Almost all self-professed Christians (96%) said they believe that Jesus died and rose again as the Bible says. That’s according to a 1998 Harris poll. The only surprise to me is that it wasn’t 100% (why do the other 4% bother?)
What did surprise me is that 49% of non-Christians claim to believe in the resurrection. Can that be? If so many people truly believed in the resurrection, wouldn’t the world would look and behave differently? There is so much despair, so much hopelessness, that belief in the resurrection isn’t making much of a difference in people’s lives.
It shouldn’t be that way. The good news of the resurrection means freedom from your past, hope for the future, and help for the present.
Because I live, you also will live. (John 14:19)
Why should we believe Jesus rose from the dead?
1. Eye-witness accounts
One of the reasons people believe in the resurrection is that we have eyewitness accounts from the Bible of people who saw Jesus, very much alive, after he died on the cross:
For what I received I passed on to you as of first importance: that Christ died for our sins according to the Scriptures, that he was buried, that he was raised on the third day according to the Scriptures, and that he appeared to Peter, and then to the Twelve. After that, he appeared to more than five hundred of the brothers at the same time, most of whom are still living, though some have fallen asleep. Then he appeared to James, then to all the apostles, and last of all he appeared to me also, as to one abnormally born. (1 Cor. 15:3-8)
There were other appearances Paul did not list, including to women outside the tomb and two travelers on the road from Jerusalem to Emmaus. God made sure that there were many witnesses to the resurrection so we can have confidence that in a living Lord.
2. No body
If the whole thing was a hoax, don’t you think someone – the Romans, the San Hedrin, anybody – would have produced a corpse to stop all the trouble?
3. The faith of the apostles
Let’s face it: Jesus’ disciples were a rag-tag bunch of cowards during most of his ministry. Something changed, though. They became bold and powerful, and they risked their lives every day preaching that Jesus came back from the dead. History says that they all were martyred except for John, who died in exile as an old man on the Isle of Patmos. Those men would not have died for a lie.
According to his great mercy, he has caused us to be born again to a living hope through the resurrection of Jesus Christ from the dead. (1 Pet. 1:3)
4. Jesus said he would
These witnesses, who preached so powerfully that Jesus rose from the dead, at first did not believe it. But it wasn’t because Jesus refused to tell them.
They saw him raise people from the dead. They heard him claim to be God. They heard him say he was “the resurrection and the life.” And they heard him say this:
The Son of Man must suffer many things and be rejected by the elders, chief priests and teachers of the law, and he must be killed and on the third day be raised to life. (Luke 9:22)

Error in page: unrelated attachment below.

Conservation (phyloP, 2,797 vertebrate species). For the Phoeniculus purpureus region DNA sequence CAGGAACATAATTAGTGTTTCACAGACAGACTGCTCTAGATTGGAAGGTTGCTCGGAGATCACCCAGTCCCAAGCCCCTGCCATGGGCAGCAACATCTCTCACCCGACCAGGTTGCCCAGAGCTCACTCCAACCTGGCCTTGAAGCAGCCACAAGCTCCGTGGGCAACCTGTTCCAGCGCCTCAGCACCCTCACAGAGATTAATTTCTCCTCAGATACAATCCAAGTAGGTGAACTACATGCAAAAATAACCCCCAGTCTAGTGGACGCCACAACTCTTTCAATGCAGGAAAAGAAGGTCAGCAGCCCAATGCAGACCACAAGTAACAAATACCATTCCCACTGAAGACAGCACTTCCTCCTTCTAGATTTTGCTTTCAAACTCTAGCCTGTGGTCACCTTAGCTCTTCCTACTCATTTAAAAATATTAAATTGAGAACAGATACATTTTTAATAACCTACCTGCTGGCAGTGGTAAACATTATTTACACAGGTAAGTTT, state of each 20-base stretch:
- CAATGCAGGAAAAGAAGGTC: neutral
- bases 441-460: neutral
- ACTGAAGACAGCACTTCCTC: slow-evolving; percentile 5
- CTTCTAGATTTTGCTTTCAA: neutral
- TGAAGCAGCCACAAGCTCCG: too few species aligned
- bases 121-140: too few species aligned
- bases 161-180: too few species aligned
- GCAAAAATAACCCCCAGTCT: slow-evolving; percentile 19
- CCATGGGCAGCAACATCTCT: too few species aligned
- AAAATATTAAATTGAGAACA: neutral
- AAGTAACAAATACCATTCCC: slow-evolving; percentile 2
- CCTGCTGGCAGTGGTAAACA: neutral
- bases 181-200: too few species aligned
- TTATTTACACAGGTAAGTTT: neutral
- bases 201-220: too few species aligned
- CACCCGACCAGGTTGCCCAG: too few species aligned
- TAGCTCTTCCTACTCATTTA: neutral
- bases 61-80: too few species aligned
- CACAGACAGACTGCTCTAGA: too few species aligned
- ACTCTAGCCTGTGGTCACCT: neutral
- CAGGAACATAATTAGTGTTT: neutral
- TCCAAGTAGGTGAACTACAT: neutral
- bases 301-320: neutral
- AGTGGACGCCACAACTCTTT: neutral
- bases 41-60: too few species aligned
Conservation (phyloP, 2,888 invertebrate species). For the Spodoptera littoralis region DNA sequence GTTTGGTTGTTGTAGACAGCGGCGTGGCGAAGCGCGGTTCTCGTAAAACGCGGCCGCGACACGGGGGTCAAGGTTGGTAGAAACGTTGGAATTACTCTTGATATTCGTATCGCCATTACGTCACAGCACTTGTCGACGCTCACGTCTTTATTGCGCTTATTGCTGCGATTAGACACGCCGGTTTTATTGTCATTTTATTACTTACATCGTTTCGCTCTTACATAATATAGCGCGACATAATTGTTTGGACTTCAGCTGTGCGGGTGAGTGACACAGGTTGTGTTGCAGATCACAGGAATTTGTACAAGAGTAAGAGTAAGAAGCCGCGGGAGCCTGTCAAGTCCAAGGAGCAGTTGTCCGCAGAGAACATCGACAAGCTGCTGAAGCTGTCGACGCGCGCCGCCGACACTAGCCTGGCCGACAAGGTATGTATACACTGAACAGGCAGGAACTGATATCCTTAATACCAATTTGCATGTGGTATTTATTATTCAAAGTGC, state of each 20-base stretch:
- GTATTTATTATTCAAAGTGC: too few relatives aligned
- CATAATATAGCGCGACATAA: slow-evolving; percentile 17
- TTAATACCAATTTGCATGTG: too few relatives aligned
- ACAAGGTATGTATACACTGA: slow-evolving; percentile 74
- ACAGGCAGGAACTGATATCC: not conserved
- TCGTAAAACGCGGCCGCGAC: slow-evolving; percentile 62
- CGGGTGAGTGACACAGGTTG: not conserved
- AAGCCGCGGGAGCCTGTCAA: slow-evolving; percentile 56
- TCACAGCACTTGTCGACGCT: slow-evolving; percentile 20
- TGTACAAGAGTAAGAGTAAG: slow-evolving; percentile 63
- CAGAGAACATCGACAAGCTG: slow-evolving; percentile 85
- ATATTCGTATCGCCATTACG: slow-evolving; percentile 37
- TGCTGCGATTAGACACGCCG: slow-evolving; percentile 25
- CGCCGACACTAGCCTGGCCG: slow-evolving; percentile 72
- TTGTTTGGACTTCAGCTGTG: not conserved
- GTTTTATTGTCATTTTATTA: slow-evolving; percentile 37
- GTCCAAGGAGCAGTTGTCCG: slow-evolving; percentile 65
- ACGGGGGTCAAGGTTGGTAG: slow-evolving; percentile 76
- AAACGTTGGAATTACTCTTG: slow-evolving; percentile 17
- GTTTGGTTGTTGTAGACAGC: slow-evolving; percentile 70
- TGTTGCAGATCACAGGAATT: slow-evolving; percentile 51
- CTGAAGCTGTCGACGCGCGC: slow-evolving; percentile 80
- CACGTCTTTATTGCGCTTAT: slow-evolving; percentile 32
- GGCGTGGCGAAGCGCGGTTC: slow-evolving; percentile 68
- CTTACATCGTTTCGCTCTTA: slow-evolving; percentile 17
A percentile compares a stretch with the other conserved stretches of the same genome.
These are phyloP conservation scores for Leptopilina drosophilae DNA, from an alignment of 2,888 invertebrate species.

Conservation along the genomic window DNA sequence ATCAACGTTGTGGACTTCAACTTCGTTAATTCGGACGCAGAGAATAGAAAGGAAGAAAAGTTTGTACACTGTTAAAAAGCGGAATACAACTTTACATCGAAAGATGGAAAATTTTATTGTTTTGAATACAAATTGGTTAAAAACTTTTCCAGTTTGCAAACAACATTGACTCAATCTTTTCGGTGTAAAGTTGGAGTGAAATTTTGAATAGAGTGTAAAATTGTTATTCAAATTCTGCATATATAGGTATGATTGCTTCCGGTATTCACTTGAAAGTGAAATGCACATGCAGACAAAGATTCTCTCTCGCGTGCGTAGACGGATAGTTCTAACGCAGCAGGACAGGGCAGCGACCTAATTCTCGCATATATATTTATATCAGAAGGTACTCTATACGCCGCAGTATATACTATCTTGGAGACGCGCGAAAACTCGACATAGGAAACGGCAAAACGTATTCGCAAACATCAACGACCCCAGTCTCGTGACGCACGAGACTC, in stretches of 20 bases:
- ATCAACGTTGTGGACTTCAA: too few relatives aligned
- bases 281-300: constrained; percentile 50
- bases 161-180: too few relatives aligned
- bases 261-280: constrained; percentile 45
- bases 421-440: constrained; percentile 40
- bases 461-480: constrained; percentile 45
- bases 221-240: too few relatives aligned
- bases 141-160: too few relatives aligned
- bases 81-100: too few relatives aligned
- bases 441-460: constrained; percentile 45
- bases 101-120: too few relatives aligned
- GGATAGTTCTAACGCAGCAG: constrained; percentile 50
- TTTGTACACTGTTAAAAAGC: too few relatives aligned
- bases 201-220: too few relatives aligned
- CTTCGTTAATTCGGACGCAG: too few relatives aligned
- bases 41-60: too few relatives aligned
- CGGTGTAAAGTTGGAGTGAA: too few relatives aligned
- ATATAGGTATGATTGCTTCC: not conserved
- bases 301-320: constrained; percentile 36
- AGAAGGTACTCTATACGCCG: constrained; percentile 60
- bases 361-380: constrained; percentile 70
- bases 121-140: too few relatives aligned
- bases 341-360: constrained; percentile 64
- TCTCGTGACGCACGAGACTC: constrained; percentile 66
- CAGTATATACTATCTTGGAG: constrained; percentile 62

And he told them again:
We are going up to Jerusalem, and everything that is written by the prophets about the Son of Man will be fulfilled. He will be handed over to the Gentiles. They will mock him, insult him, spit on him, flog him and kill him. On the third day he will rise again.” (Luke 18:31-33)
Could he have been any clearer? Even his enemies knew that Jesus had promised to come back, which is why they placed guards on the tomb. (Matt. 27:62-64).
5. He lives within
That great old hymn says, “You ask me how I know he lives? He lives within my heart.”
I’m not even close to smart enough to explain it, but ask him in. You’ll see.
And God raised the Lord and will also raise us up by his power. (1 Cor. 6:14)
What difference does it make?
So what does the resurrection mean to our faith? The best answer comes from Jesus himself in his first recorded words after the resurrection: “Do not be afraid.” (Matt. 28:10).
We have so many fears. We are afraid of the future (death, uncertainty); we are afraid of our past (that our sins will damn us), and we have countless worries about the present.
But if we believe in the resurrection, the future shouldn’t worry us, not with the promise of Heaven. The past need not concern us because the penalty has been paid.
And the present? Oh yes, it matters now true. It’s true that the resurrection means we do not have to fear death, but it also means we don’t have to fear life.
We were buried therefore with him by baptism into death, in order that, just as Christ was raised from the dead by the glory of the Father, we too might walk in newness of life. (Rom. 6:4)
It means hope for a lifeless marriage, because Jesus can breathe life into that which is dead.
It means hope for the grieving parent, because this life is not the end.
It means hope for the person stuck in a pattern of sin, because Jesus is alive, interceding, ready to give him the victory.
It means hope for the person called to do the impossible, because a living Savior wants to live within and work through the called.
Because of the resurrection, Jesus is available to do what we cannot. He calls us to work alongside him and he gives our lives purpose.
Yes, Jesus fits us for death. But he also fits us for living.
More posts in this series: